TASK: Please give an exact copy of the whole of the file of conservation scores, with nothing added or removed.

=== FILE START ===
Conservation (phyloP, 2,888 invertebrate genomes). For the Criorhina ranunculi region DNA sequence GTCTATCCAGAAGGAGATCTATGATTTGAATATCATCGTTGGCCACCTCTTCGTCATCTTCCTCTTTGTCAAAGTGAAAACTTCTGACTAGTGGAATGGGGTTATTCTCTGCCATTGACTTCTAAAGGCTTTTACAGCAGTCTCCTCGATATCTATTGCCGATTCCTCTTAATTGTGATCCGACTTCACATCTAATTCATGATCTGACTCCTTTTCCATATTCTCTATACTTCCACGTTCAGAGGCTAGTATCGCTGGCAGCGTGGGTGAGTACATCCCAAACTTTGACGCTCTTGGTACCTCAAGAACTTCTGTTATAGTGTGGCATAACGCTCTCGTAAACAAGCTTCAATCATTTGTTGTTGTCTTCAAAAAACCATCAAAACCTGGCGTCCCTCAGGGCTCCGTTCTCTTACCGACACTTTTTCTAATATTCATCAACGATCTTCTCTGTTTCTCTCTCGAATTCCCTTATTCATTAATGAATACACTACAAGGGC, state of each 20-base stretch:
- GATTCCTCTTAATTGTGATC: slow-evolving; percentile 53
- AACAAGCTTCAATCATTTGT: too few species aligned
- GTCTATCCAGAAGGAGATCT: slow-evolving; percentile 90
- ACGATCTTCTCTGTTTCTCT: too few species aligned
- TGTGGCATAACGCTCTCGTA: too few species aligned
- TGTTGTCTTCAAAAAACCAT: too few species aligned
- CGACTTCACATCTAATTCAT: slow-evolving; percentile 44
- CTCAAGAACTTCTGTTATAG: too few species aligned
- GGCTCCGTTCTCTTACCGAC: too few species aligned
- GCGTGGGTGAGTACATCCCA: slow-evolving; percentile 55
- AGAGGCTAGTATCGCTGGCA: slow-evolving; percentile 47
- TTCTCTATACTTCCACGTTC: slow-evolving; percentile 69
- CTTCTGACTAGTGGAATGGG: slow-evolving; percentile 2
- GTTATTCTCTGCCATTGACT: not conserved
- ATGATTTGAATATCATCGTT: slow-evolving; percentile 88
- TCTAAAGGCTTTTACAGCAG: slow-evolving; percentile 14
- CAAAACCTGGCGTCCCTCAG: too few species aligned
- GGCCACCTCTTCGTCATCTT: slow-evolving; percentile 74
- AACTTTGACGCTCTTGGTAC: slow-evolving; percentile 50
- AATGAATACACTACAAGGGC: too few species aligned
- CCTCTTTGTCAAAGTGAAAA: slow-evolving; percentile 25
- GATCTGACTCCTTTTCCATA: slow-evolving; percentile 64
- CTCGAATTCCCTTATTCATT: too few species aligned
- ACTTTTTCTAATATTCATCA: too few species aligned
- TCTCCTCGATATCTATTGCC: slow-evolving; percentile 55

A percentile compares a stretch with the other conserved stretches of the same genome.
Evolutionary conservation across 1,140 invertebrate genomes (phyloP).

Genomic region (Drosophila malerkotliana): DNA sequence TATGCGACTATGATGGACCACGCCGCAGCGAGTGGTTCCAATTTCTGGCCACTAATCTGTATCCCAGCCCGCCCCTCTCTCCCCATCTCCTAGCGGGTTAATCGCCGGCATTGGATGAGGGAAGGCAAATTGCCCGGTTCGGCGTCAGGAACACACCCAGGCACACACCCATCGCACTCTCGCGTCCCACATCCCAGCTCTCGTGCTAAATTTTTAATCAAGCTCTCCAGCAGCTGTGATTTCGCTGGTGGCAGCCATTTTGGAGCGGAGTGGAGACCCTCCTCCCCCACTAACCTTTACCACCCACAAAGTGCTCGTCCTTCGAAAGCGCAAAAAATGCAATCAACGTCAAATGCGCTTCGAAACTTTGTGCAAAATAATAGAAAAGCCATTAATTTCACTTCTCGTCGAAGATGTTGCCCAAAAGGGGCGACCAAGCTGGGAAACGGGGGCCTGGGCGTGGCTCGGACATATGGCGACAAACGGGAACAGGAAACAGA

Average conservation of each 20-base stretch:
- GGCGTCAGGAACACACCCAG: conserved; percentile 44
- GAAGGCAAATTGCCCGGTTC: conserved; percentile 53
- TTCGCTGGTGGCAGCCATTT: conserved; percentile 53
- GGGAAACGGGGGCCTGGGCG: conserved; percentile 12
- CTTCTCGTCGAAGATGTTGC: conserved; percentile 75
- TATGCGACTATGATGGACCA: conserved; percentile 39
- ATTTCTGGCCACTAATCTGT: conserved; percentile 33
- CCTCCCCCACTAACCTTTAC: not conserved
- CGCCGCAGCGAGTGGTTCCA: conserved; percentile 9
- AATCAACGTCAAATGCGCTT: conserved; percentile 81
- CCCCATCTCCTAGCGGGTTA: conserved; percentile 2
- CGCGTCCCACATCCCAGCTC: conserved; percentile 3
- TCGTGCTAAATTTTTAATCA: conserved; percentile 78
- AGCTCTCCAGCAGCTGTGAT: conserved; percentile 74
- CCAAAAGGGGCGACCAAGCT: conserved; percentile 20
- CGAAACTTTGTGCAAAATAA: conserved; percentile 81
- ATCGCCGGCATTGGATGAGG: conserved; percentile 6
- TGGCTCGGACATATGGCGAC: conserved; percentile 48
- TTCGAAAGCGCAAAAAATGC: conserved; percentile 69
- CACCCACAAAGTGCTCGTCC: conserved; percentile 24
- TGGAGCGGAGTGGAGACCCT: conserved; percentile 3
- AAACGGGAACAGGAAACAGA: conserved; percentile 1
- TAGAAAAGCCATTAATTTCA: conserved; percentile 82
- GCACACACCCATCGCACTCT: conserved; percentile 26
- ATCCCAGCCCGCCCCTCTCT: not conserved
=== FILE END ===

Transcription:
Conservation (phyloP, 2,888 invertebrate genomes). For the Criorhina ranunculi region DNA sequence GTCTATCCAGAAGGAGATCTATGATTTGAATATCATCGTTGGCCACCTCTTCGTCATCTTCCTCTTTGTCAAAGTGAAAACTTCTGACTAGTGGAATGGGGTTATTCTCTGCCATTGACTTCTAAAGGCTTTTACAGCAGTCTCCTCGATATCTATTGCCGATTCCTCTTAATTGTGATCCGACTTCACATCTAATTCATGATCTGACTCCTTTTCCATATTCTCTATACTTCCACGTTCAGAGGCTAGTATCGCTGGCAGCGTGGGTGAGTACATCCCAAACTTTGACGCTCTTGGTACCTCAAGAACTTCTGTTATAGTGTGGCATAACGCTCTCGTAAACAAGCTTCAATCATTTGTTGTTGTCTTCAAAAAACCATCAAAACCTGGCGTCCCTCAGGGCTCCGTTCTCTTACCGACACTTTTTCTAATATTCATCAACGATCTTCTCTGTTTCTCTCTCGAATTCCCTTATTCATTAATGAATACACTACAAGGGC, state of each 20-base stretch:
- GATTCCTCTTAATTGTGATC: slow-evolving; percentile 53
- AACAAGCTTCAATCATTTGT: too few species aligned
- GTCTATCCAGAAGGAGATCT: slow-evolving; percentile 90
- ACGATCTTCTCTGTTTCTCT: too few species aligned
- TGTGGCATAACGCTCTCGTA: too few species aligned
- TGTTGTCTTCAAAAAACCAT: too few species aligned
- CGACTTCACATCTAATTCAT: slow-evolving; percentile 44
- CTCAAGAACTTCTGTTATAG: too few species aligned
- GGCTCCGTTCTCTTACCGAC: too few species aligned
- GCGTGGGTGAGTACATCCCA: slow-evolving; percentile 55
- AGAGGCTAGTATCGCTGGCA: slow-evolving; percentile 47
- TTCTCTATACTTCCACGTTC: slow-evolving; percentile 69
- CTTCTGACTAGTGGAATGGG: slow-evolving; percentile 2
- GTTATTCTCTGCCATTGACT: not conserved
- ATGATTTGAATATCATCGTT: slow-evolving; percentile 88
- TCTAAAGGCTTTTACAGCAG: slow-evolving; percentile 14
- CAAAACCTGGCGTCCCTCAG: too few species aligned
- GGCCACCTCTTCGTCATCTT: slow-evolving; percentile 74
- AACTTTGACGCTCTTGGTAC: slow-evolving; percentile 50
- AATGAATACACTACAAGGGC: too few species aligned
- CCTCTTTGTCAAAGTGAAAA: slow-evolving; percentile 25
- GATCTGACTCCTTTTCCATA: slow-evolving; percentile 64
- CTCGAATTCCCTTATTCATT: too few species aligned
- ACTTTTTCTAATATTCATCA: too few species aligned
- TCTCCTCGATATCTATTGCC: slow-evolving; percentile 55

A percentile compares a stretch with the other conserved stretches of the same genome.
Evolutionary conservation across 1,140 invertebrate genomes (phyloP).

Genomic region (Drosophila malerkotliana): DNA sequence TATGCGACTATGATGGACCACGCCGCAGCGAGTGGTTCCAATTTCTGGCCACTAATCTGTATCCCAGCCCGCCCCTCTCTCCCCATCTCCTAGCGGGTTAATCGCCGGCATTGGATGAGGGAAGGCAAATTGCCCGGTTCGGCGTCAGGAACACACCCAGGCACACACCCATCGCACTCTCGCGTCCCACATCCCAGCTCTCGTGCTAAATTTTTAATCAAGCTCTCCAGCAGCTGTGATTTCGCTGGTGGCAGCCATTTTGGAGCGGAGTGGAGACCCTCCTCCCCCACTAACCTTTACCACCCACAAAGTGCTCGTCCTTCGAAAGCGCAAAAAATGCAATCAACGTCAAATGCGCTTCGAAACTTTGTGCAAAATAATAGAAAAGCCATTAATTTCACTTCTCGTCGAAGATGTTGCCCAAAAGGGGCGACCAAGCTGGGAAACGGGGGCCTGGGCGTGGCTCGGACATATGGCGACAAACGGGAACAGGAAACAGA

Average conservation of each 20-base stretch:
- GGCGTCAGGAACACACCCAG: conserved; percentile 44
- GAAGGCAAATTGCCCGGTTC: conserved; percentile 53
- TTCGCTGGTGGCAGCCATTT: conserved; percentile 53
- GGGAAACGGGGGCCTGGGCG: conserved; percentile 12
- CTTCTCGTCGAAGATGTTGC: conserved; percentile 75
- TATGCGACTATGATGGACCA: conserved; percentile 39
- ATTTCTGGCCACTAATCTGT: conserved; percentile 33
- CCTCCCCCACTAACCTTTAC: not conserved
- CGCCGCAGCGAGTGGTTCCA: conserved; percentile 9
- AATCAACGTCAAATGCGCTT: conserved; percentile 81
- CCCCATCTCCTAGCGGGTTA: conserved; percentile 2
- CGCGTCCCACATCCCAGCTC: conserved; percentile 3
- TCGTGCTAAATTTTTAATCA: conserved; percentile 78
- AGCTCTCCAGCAGCTGTGAT: conserved; percentile 74
- CCAAAAGGGGCGACCAAGCT: conserved; percentile 20
- CGAAACTTTGTGCAAAATAA: conserved; percentile 81
- ATCGCCGGCATTGGATGAGG: conserved; percentile 6
- TGGCTCGGACATATGGCGAC: conserved; percentile 48
- TTCGAAAGCGCAAAAAATGC: conserved; percentile 69
- CACCCACAAAGTGCTCGTCC: conserved; percentile 24
- TGGAGCGGAGTGGAGACCCT: conserved; percentile 3
- AAACGGGAACAGGAAACAGA: conserved; percentile 1
- TAGAAAAGCCATTAATTTCA: conserved; percentile 82
- GCACACACCCATCGCACTCT: conserved; percentile 26
- ATCCCAGCCCGCCCCTCTCT: not conserved